There are many types of people. Some people blow their own trumpets loud, although, in reality, they’re not as great as they think they are. There are some people with real, amazing skills who doubt their value. Have you ever felt your achievements are due to luck? Or are you not doing as well as your manager and colleagues think? This is impostor syndrome, which will develop into a chronic mental health issue if left untreated.
There are five types of impostor syndrome:
You’ve learned a lot, think that you know everything, and feel ashamed when you don’t.
You have high standards and beat yourself up when you fail to meet them
You feel that you should do well in every role in life (as a child, parent, friend, colleague, etc)
You like working alone and you can achieve them alone whilst refusing to get help from others.
You’re a genius; thus, you feel things should be easy. you’re a genius thus you feel things should be handled with ease
Unfortunately, these high-achievers think they’re frauds. For professionals, impostor syndrome will negatively impact their work relationships and drive them to overwork themselves to “prove” themselves. It’ll make them scared of taking on new challenges at work.
Companies will miss new ideas and innovations. They might even lose to their competitors because these professionals with impostor syndrome are afraid to do things differently. They’re afraid they will fail, ‘exposing’ them as frauds.
If you’re experiencing impostor syndrome at work, here are some tips for dealing with it:
Re-read your performance review report
This is one of the easiest ways to handle the issue. You think you know yourself well, but you may have some blind spots as a human. When that self-doubt feeling creeps in, re-read your performance review and believe what your manager or colleagues say about you. This is the workplace; the chance of people sugar-coating the review is low. However, if you’re at the top position, be wary of fake reviews from people who want to win your favour.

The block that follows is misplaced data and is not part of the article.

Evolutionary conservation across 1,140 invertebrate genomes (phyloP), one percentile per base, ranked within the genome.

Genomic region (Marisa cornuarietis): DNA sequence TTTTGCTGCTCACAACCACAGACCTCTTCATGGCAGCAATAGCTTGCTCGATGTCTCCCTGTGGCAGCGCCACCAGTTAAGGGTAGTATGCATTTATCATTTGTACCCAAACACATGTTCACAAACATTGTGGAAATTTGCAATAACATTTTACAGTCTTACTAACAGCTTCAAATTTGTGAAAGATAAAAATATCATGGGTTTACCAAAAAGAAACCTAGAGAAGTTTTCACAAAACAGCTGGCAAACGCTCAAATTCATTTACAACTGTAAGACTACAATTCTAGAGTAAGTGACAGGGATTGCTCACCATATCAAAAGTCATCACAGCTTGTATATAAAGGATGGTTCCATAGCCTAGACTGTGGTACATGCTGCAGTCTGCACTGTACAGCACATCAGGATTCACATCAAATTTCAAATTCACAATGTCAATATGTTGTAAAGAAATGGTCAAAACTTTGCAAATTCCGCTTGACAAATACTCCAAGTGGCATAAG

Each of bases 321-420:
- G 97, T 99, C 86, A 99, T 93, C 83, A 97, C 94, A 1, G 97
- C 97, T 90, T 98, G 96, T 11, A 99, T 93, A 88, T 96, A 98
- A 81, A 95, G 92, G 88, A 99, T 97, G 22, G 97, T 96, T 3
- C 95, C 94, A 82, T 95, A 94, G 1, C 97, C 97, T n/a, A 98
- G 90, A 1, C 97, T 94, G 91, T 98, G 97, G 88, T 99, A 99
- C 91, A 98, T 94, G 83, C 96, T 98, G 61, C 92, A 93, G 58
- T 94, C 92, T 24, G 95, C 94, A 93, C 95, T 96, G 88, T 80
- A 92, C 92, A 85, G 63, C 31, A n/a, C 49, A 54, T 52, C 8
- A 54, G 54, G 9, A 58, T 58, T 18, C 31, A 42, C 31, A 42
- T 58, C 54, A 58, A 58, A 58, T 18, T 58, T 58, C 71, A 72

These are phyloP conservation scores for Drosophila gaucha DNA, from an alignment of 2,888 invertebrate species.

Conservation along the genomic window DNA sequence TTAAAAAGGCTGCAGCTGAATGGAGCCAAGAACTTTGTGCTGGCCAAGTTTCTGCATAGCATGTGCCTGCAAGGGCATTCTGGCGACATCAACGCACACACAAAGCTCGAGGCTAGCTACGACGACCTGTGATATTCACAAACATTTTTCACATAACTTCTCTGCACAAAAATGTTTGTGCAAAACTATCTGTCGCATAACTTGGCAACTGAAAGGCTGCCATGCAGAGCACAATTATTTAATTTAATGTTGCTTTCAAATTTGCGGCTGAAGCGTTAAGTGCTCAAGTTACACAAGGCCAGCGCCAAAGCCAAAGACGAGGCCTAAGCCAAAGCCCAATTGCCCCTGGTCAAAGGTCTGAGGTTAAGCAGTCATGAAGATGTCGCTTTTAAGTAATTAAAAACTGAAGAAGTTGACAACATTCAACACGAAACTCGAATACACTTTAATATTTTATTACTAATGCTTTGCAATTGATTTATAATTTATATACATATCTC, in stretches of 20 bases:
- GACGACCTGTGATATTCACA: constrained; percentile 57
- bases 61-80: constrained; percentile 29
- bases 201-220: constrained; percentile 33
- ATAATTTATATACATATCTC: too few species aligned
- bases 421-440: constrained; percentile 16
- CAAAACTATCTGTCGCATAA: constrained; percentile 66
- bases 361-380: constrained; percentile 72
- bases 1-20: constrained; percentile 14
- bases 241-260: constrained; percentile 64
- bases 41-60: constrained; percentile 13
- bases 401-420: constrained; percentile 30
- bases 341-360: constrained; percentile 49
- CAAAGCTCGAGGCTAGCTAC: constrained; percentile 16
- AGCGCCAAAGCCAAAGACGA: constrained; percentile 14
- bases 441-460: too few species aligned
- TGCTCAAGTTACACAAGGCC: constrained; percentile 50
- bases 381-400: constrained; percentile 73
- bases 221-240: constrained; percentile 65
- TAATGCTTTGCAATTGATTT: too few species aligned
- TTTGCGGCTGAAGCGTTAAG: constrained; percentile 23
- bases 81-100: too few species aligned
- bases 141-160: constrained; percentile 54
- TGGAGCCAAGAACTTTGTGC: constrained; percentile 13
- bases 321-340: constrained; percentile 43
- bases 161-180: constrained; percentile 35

Be kind to yourself
You’re capable, you’re worth it, and you’re up to the challenges. There’s a reason why you’re hired, and your boss has confidence in you. So, when things go south, be kind to yourself. Stop blaming yourself for failures or mistakes. Like life, you’ll experience ups and downs with your career. Learn to accept compliments. Say ‘thank you when someone praises you or gives you the thumbs up
Know your strengths and weaknesses
Becoming self-aware can boost your confidence. Do a self-check about your strengths and weaknesses. Gather feedback from your 360 reviews for additional information. When you’re aware of your strengths and weaknesses, you can replace the negative thoughts because you know it’s your strength, not pure luck. Or it’s your weaknesses; therefore, you’re not a fraud and can do better next time.
Ask for feedback
“If you don’t ask, you’ll never know.” — ever heard about this?
Whenever you doubt yourself, ask for feedback from your manager and colleagues. For example, you’re taking on a new challenge and unsure how to perform with the project. Ask your manager and others involved in the project how you’re doing. You don’t have to wait until you finish the project or during the performance review. By doing this, you’ll have time to make some improvements.